(RxWiki News) It may go against what your parents always warned you about, but lifelong musicians actually experience less hearing loss as they age.
The Canadian study, which set out to determine whether lifelong musicianship protects against later hearing loss, marks the first to examine hearing abilities in both musicians and non-musicians between the ages of 18 and 91.
"Consider music lessons to help preserve your hearing."
Benjamin Rich Zendel, a lead researcher from Baycrest's Rotman Research Institute in Canada, said that the study found that musicians may have better hearing in old age because they have delayed some of the age-related changes in central auditory processing, which is associated with understanding speech.
He said that the advantage widens considerably as musicians age as compared to their non-musician counterparts.
Hearing problems are common among the elderly. Much of the hearing decrease is age-related and affects the ability to detect and discern acoustic information from the environment, often referred to as the "cocktail party problem."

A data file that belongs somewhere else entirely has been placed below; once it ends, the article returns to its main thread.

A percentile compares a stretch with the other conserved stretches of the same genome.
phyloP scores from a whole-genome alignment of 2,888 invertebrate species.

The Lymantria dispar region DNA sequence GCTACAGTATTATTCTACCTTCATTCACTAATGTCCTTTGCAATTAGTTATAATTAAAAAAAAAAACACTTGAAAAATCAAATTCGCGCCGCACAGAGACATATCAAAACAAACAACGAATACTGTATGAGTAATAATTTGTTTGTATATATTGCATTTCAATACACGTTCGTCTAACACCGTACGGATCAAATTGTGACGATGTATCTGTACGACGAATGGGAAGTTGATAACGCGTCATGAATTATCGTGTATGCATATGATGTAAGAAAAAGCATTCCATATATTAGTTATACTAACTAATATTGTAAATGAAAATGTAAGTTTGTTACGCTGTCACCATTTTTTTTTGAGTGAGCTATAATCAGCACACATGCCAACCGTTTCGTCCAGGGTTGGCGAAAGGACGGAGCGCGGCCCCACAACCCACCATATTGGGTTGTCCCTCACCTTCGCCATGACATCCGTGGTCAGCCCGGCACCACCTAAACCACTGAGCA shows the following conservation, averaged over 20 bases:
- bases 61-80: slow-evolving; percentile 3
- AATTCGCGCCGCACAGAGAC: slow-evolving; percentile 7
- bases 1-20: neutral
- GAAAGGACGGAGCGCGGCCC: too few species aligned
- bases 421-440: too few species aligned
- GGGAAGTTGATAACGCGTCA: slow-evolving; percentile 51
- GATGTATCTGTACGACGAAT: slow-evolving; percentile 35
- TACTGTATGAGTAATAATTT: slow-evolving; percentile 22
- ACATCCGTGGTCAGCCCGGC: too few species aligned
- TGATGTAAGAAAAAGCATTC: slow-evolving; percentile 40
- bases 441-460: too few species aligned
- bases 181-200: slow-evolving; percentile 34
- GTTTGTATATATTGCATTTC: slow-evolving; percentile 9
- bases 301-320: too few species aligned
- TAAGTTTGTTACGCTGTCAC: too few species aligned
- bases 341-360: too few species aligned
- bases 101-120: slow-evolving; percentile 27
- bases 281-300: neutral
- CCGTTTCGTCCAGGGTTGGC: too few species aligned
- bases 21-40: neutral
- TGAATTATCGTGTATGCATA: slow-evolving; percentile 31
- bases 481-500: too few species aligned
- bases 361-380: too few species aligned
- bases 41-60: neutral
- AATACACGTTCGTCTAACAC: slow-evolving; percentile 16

During the study 74 musicians between the ages of 19 and 91 and 89 non-musicians between the ages of 18 and 86 participated in a series of auditory assessments. For the purpose of the study, musicians were defined as individuals who began formal music training by age 16, had at least six years of formal training and continued practicing up to the assessments.
Participants wore headphones and completed a variety of hearing tasks in a soundproof room including listening for tones that grew increasingly quieter, listening for different sound frequencies and detecting brief gaps of silence during an otherwise continuous sound. They also were asked to listen for spoken speech while also being subjected to background noise.
Neither group had an advantage in the assessment of listening for tones. But in the other three tests, musicians had a clear advantage, with that advantage widening as both groups aged. At the age of 70, the average musicians was able to understand speech in a noisy environment as well as an average 50-year-old non-musician, suggesting that being a lifelong musician may delay age-related hearing decline by 20 years.
Researchers hypothesize that being a lifelong musician mitigates age-related hearing changes in the brains because they use their auditory systems at a higher level on a regular basis.
The clinical study was published on Sept. 13 in journal Psychology and Aging.